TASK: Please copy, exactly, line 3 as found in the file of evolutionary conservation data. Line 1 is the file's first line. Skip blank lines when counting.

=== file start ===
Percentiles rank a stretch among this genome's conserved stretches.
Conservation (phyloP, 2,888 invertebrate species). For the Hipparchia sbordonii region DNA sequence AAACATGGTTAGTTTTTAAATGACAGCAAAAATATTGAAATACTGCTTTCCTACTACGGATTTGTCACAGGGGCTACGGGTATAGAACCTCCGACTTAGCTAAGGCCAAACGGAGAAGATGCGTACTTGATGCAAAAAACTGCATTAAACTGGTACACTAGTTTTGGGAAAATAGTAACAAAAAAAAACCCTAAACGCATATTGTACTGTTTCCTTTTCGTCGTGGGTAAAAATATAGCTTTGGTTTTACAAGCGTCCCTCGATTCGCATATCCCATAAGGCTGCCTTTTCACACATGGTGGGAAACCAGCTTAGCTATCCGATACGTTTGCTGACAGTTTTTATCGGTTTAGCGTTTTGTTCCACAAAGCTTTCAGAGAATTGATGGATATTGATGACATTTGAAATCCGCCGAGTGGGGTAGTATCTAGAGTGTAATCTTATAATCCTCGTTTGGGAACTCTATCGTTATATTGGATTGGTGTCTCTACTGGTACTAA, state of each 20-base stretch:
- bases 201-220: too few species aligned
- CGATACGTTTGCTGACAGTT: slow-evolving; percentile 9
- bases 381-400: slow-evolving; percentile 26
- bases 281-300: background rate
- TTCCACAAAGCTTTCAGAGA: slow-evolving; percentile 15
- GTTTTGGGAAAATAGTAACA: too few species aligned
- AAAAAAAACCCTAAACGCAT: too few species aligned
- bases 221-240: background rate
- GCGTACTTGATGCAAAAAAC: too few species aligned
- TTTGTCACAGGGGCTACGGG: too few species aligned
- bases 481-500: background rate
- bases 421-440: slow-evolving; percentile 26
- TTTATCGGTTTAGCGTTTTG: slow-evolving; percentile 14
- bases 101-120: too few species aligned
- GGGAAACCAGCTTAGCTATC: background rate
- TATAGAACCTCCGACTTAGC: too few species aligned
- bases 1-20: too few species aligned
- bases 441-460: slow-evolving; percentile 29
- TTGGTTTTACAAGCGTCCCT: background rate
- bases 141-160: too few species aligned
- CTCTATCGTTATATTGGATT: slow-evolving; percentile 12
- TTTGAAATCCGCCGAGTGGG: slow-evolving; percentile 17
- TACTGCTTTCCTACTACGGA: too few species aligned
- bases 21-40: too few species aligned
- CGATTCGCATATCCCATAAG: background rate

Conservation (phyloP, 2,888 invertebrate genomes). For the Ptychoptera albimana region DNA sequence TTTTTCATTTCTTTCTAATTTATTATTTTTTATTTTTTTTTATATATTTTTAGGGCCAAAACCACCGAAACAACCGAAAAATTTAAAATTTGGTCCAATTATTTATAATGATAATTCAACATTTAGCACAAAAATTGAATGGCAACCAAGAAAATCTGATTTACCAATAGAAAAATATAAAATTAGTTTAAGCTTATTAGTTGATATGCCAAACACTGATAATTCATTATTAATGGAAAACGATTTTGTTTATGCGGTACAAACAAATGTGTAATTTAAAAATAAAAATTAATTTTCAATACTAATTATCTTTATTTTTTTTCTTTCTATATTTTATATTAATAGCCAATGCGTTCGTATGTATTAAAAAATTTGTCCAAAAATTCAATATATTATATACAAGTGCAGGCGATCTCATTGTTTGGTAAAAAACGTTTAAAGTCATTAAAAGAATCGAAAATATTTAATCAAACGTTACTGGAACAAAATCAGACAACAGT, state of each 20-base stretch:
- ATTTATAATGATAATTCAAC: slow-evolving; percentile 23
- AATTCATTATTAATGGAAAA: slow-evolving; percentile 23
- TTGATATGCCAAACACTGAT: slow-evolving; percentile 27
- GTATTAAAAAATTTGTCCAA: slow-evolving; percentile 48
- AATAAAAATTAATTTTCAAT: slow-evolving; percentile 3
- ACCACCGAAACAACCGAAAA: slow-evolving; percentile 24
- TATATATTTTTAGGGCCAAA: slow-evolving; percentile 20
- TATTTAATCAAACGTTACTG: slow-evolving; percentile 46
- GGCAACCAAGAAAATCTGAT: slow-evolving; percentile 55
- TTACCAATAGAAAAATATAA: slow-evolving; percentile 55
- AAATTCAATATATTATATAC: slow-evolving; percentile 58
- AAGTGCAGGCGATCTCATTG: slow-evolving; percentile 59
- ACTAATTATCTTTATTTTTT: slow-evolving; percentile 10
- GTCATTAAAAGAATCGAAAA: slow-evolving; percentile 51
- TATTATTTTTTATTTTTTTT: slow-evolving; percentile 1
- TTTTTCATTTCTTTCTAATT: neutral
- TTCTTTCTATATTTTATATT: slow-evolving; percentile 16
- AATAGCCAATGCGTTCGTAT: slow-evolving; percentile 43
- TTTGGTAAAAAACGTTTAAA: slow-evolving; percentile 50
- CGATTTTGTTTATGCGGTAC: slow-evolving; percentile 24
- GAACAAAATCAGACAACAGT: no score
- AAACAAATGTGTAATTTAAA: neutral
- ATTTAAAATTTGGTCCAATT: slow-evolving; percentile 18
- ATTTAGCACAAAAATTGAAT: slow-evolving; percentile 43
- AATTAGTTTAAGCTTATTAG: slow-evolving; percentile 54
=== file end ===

- bases 201-220: too few species aligned